Like many Americans, I was first introduced to the blue marlin by Ernest Hemingway in his classic 1952 novella, The Old Man and the Sea, which chronicles an existential battle between an old Cuban fisherman and a great fish longer than his boat.
Reading the story then, I could only imagine how much that fish weighed. But today I know the real-world record for a blue marlin caught on rod-and-reel is an astounding 1,500 pounds. And they get a lot bigger than that. The blue marlin is, by any measure, a magnificent fish — an unparalleled combination of size and speed that, coupled with a powerful sword-like bill, make it one of the ocean’s top predators.
Blue marlin and other billfish, a family that includes four species of marlin as well as the smaller sailfish and spearfish, are the lions, tigers and wolves of the sea, wild creatures as awe-inspiring as any animals on earth. They sit at the top of the ocean food chain, where they play the critical role of maintaining balance and diversity in marine ecosystems.
Unfortunately, although billfish have few natural predators, they are among the most threatened fish in the ocean. Man, after all, is the most dangerous predator of all, since we are limited only by the limits we set for ourselves. Here in the United States, where fishermen revere and protect billfish, we’ve set limits. On the high seas, however, commercial overfishing by foreign fleets has reduced billfish populations to a mere fraction of what they were just decades ago.
According to a recent global assessment by the International Union for the Conservation of Nature (IUCN), three species of billfish are in serious trouble. The IUCN, which maintains the well-respected Red List of Threatened Species, classified blue marlin and white marlin as “vulnerable” to extinction, while striped marlin was assessed as “near threatened.”
The key to the recovery of billfish is to reduce commercial fishing pressure, says the IUCN. As it happens, Congress is now considering legislation that would strengthen current U.S. law and enhance conservation of billfish worldwide.
The Billfish Conservation Act of 2011 (S. 1451 and H.R. 2706), introduced this summer, would prohibit the sale of all species of billfish (swordfish are not included) in the U.S., with an exception for traditional fisheries within Hawaii and the Pacific islands. Sale of Atlantic billfish is already prohibited, as is striped marlin in California.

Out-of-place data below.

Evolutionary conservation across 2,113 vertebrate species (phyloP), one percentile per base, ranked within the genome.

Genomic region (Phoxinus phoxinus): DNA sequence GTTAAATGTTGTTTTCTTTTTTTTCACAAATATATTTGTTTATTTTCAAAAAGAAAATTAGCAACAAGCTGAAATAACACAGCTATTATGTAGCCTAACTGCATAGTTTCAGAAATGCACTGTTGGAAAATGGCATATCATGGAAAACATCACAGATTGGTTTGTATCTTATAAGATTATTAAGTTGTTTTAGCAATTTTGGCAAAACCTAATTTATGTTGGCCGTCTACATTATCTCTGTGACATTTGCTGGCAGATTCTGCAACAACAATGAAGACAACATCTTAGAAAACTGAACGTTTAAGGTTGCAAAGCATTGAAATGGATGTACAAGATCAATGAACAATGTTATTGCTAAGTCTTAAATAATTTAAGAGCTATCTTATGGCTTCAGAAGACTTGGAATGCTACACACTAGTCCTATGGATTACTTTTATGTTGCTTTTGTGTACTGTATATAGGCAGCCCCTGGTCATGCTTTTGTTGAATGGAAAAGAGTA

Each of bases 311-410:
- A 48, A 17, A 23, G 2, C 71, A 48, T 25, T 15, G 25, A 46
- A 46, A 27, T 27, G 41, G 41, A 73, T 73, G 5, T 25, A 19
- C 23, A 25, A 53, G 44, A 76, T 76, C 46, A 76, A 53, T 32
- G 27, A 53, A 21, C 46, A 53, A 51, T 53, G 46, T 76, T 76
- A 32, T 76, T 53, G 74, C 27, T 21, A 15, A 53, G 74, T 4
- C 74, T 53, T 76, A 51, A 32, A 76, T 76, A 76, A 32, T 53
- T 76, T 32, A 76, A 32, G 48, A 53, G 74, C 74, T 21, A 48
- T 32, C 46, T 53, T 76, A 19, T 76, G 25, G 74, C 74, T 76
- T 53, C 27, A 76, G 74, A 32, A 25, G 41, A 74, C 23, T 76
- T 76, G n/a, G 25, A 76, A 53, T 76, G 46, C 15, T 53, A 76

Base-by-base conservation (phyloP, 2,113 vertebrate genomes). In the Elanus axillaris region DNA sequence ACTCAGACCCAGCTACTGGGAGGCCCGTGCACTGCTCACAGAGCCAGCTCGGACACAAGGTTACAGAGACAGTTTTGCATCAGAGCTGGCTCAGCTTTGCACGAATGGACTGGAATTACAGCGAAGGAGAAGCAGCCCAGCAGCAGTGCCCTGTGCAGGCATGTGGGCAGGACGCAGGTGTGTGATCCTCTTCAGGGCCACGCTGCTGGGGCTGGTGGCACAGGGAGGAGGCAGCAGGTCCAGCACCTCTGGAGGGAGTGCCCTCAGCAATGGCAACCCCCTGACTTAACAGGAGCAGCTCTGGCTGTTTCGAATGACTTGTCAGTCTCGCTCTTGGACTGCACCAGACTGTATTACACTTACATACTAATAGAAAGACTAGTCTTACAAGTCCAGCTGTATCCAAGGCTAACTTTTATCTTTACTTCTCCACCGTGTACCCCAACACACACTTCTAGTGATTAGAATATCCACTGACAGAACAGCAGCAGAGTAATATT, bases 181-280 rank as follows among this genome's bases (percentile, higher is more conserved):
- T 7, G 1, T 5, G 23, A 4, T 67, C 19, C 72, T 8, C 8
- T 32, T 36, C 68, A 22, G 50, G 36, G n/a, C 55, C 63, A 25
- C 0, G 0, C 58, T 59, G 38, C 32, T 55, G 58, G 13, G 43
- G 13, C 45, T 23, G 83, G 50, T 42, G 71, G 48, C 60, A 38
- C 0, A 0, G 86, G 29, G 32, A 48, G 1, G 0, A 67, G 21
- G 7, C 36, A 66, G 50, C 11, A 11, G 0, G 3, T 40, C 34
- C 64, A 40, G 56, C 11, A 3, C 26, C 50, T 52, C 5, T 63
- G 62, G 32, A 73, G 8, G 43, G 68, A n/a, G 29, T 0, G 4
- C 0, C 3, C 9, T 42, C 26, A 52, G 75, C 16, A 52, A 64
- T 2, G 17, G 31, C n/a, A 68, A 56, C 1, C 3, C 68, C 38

But the United States is still the number one buyer of foreign-caught fish, importing about 1,335 metric tons — an unthinkable 30,000 Pacific marlin and other billfish — each year for sale in our mainland restaurants and seafood markets. The Billfish Conservation Act, if passed by Congress, would take marlin off the menu in the mainland U.S.
Throughout history, animals once offered for sale are no longer. Societies determine that certain species need to be protected from the demands of commerce. The reasons may be social, economic, ecological or all three. It doesn’t happen overnight, it takes many decades, even centuries. Today, we’ve reached that point in history with billfish.
It’s a natural progression. Hemingway hunted big marlin and hung them on the dock. Today, the billfish anglers I know don’t “catch” the fish at all, but let them go alive, modifying their gear to make sure every released fish survives.
Some say the tipping point occurred in 1958, off Cape Hatteras, when my late friend Jack Cleveland caught a blue marlin he guessed weighed somewhere between 300 and 400 pounds. When he shocked everyone by letting it go, it was the talk of the docks up and down the coast, the first known voluntary release of a big blue. Fifty years later, it’s the angler who brings in a billfish who’s got some explaining to do.
Marlin are hard to find and even harder to catch. Just as hard to find are legislation like The Billfish Conservation Act. It’s picking up broad bipartisan support in Congress, as well as the backing of the environmental and sport fishing communities, because it’s good for the fish and good for the economy.
U.S. commercial fishermen don’t target billfish. Sales of imports amount to less than 0.1% of our seafood industry. Consumers have plenty of sustainable alternatives. The catch-and-release recreational fishery, while leaving a negligible salt water footprint, contributes thousands of jobs and many millions of dollars to the national economy.
Santiago, the aging fisherman in The Old Man and the Sea, pays homage to his mortal adversary: “…Never have I seen a greater, or more beautiful, or a calmer or more noble thing than you, brother.” With this bill, we can show our respect while sending the message that the future of these majestic fish is not for sale.
Ken Hinman is the executive director of the National Coalition for Marine Conservation. For more information, visit www.savethefish.org.